One of the main attractions on Queen Street (and the town itself) is the posh Prince of Wales Hotel. It’s a great location if you are looking for a luxury hotel directly downtown. If you do not chose it as your hotel for the trip, you should at step by to enjoy the hotel’s renowned afternoon tea or dinner in the fine-dining Noble restaurant.
Once the headquarter of the Centre Division of the British Army, Fort George is a huge construction of palisades, walls blockhouses and bunkers. The site was one of the major places during the war of 1812 and in May 1813 was taken by American forces who later used the fort as their base to invate Upper Canada. However, they did not succeed and the fort was re-taken by the British in December 1813.
Today the site is a National Historic Site maintained by Parks Canada. It is open for visits from April to October and especially during the summer months there are several special events like military music demonstrations, recreating the historic battle of 1813 and many more.
Right down at the lake you find Queens Royal Park offering beautiful views over Lake Ontario. Unfortunately, due to an earlier storm causing severe flooding the park was still closed during our visit. However, wandering around the park area through a residential area bordering the lake one could imagine how stunning it must be settling down on the benches or in the grass inside the park and enjoying the beautiful views.
Niagara-on-the-Lake is also famous for the annual Shaw Festival which takes place from April to October. The festival is named after Irish playwright George Bernhard Shaw and offers a mix of comedies, musicals and dramas. It’s quite popular, so if you plan to visit during the time of the festival, make sure to book your stay well in advance.
Explore the excellent wineries of Niagara-on-the-Lake
You are in the midst of Niagara wine country so you cannot not visiting at least a couple of wineries to taste the excellent local wines.
Indeed, Niagara-on-the-Lake is one of the strongly growing Canadian wine regions. Today there are around forty wineries in the area and you will have to look long and hard to find one not having a tasting room that offers visitors a range of different tasting options.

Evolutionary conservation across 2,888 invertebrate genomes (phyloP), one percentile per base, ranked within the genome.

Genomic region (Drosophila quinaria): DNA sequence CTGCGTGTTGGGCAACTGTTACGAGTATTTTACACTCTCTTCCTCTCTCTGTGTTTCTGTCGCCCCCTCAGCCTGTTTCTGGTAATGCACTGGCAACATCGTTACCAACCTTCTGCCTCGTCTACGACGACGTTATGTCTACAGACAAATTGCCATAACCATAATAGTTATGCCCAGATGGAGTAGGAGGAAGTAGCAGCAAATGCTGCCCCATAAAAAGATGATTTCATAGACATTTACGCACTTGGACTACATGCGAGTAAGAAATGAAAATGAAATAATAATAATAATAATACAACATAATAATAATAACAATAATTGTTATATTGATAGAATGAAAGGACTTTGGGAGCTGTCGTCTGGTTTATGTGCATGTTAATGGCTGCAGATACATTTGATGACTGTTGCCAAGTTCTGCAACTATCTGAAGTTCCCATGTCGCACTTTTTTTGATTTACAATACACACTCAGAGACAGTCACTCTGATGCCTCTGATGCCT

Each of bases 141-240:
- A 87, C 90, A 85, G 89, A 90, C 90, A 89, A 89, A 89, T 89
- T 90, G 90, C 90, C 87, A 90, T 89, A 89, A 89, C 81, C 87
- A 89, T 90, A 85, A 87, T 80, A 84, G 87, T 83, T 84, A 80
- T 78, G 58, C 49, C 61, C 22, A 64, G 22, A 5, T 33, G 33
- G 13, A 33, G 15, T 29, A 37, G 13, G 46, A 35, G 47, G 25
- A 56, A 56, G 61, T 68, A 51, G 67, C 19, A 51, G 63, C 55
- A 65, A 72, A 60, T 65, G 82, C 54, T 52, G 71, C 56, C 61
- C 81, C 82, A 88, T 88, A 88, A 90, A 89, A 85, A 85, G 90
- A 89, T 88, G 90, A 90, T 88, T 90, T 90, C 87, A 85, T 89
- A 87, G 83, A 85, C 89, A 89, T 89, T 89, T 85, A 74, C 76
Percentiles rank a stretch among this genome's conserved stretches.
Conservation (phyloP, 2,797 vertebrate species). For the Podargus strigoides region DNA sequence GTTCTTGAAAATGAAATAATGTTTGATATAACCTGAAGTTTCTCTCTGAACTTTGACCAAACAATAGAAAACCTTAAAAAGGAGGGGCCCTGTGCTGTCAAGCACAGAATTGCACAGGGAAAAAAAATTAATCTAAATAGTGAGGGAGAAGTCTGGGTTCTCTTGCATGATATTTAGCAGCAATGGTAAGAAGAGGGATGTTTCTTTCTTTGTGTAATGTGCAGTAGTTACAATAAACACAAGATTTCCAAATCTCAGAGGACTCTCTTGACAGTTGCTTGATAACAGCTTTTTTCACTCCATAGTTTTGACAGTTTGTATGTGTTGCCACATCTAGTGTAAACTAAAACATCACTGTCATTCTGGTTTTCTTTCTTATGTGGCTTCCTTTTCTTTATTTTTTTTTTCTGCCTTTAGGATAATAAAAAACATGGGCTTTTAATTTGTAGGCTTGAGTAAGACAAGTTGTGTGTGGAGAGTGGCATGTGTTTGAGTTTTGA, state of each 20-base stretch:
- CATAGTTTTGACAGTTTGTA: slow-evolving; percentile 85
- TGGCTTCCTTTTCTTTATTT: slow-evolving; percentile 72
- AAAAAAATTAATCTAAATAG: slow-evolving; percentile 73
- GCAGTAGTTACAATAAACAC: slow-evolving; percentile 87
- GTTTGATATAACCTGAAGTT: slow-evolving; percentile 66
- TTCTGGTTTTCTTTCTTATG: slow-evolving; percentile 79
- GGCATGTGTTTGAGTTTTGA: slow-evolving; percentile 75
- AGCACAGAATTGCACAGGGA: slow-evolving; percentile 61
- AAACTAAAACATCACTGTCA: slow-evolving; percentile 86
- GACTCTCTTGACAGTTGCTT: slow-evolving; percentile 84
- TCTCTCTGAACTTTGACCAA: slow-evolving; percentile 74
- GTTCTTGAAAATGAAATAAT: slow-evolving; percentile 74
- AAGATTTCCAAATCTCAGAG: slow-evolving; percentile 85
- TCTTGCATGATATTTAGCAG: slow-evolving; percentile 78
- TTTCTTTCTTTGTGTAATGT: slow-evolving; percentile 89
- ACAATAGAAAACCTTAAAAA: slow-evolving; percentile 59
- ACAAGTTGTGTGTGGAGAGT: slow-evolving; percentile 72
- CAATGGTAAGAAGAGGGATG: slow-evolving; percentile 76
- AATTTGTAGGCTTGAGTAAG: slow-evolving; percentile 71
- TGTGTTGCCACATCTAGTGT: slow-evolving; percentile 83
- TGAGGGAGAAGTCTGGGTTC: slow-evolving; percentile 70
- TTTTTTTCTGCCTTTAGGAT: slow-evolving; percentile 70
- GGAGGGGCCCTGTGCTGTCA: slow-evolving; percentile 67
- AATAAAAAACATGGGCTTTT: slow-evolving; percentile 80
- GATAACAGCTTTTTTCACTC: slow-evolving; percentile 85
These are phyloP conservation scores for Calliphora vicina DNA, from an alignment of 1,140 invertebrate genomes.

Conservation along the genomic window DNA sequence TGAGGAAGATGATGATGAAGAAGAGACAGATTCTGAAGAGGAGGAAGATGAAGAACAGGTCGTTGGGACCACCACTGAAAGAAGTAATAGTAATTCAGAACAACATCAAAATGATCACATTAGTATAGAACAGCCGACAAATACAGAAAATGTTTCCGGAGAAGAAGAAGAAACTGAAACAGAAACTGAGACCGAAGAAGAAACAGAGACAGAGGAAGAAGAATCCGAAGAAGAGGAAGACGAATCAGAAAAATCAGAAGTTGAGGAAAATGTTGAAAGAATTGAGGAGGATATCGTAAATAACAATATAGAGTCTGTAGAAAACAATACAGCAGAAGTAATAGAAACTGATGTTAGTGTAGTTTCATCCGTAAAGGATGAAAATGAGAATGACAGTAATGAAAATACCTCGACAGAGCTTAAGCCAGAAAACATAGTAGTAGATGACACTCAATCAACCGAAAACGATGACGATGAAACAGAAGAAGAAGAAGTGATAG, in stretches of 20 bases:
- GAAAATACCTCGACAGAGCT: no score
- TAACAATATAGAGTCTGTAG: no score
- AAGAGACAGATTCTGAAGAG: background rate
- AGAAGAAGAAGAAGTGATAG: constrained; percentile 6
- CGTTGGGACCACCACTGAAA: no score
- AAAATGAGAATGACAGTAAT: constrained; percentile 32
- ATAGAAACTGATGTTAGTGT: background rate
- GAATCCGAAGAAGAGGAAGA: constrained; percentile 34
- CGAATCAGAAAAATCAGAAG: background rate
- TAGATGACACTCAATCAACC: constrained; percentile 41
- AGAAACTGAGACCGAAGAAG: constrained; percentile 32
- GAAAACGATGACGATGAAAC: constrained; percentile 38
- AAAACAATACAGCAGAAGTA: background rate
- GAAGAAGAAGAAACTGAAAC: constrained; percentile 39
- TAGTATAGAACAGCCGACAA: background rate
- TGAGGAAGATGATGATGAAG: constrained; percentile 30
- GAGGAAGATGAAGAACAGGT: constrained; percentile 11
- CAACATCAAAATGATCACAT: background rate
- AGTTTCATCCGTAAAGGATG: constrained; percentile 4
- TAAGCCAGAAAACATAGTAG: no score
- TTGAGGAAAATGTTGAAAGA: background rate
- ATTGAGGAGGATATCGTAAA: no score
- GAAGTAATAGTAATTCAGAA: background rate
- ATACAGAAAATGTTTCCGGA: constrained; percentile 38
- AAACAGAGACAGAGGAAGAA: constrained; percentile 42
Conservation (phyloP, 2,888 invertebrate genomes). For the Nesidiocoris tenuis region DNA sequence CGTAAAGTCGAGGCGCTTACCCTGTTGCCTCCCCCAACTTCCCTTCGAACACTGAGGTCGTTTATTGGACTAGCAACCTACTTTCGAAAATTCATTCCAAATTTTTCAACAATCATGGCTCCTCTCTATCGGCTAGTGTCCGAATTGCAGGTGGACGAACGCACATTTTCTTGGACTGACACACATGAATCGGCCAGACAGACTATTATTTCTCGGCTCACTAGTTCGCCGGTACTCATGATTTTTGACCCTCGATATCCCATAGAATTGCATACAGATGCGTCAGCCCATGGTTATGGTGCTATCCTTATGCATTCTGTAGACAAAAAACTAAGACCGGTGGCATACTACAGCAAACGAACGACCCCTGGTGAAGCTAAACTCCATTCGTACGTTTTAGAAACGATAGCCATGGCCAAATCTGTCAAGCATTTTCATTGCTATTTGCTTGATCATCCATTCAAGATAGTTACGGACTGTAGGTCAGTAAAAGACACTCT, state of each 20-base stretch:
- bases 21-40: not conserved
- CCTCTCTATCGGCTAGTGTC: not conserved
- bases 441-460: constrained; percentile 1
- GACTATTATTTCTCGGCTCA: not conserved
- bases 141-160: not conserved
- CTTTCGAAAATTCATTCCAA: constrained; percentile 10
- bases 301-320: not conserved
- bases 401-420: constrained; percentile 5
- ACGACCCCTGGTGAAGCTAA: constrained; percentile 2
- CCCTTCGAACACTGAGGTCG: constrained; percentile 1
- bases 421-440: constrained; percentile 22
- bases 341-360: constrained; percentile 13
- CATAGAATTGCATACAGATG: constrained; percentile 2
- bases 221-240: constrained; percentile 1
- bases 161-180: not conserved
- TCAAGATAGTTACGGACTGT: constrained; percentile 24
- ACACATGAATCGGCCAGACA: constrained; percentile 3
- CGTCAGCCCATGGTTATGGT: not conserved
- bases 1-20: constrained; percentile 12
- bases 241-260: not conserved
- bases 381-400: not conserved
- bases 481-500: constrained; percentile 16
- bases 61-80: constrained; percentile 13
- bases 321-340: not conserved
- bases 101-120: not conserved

Quite a few also offer food options, from fine-dining restaurants, to bistro food and BBQ weather permitting.
If you are interested to learn more about the wineries or go winery hopping in Niagara-on-the-Lake, read all about my recent experience about discovering Niagara-on-the-Lake wine country.
Drive Niagara Parkway
Niagara Parkway is your direct route to the mighty Niagara Falls from Niagara-on-the-Lake. The route stretches some 55 kilometres from the town to Fort Erie. It is one of the oldest routes in Ontario, completed in 1931.
However, this scenic stretch along Niagara River is more than simply a connecting road. The scenic drive is lined by beautiful homes and a couple of viewpoints overlooking Niagara River.
Other attractions include the Floral Showhouse, Oaks Garden Amphitheatre, Butterfly Conservatory and the Botanical Gardens.
So take your time stopping off and exploring the route at a leisurely pace.
Visit the iconic Niagara Falls
This might have been your original plan anyway and the reason the Niagara area is on your itinerary.
If not, and you have not been at the Falls yet, they are really just around the corner. It is an approximately 30 minutes drive from Niagara-on-the-Lake to Niagara Falls and there are a couple of interesting activities if you want to spend a fun day exploring the Falls. Read all about it in my recent post All you need to know about visiting the breathtaking Niagara Falls.
Have you been to Niagara yet? Let me know about your experience.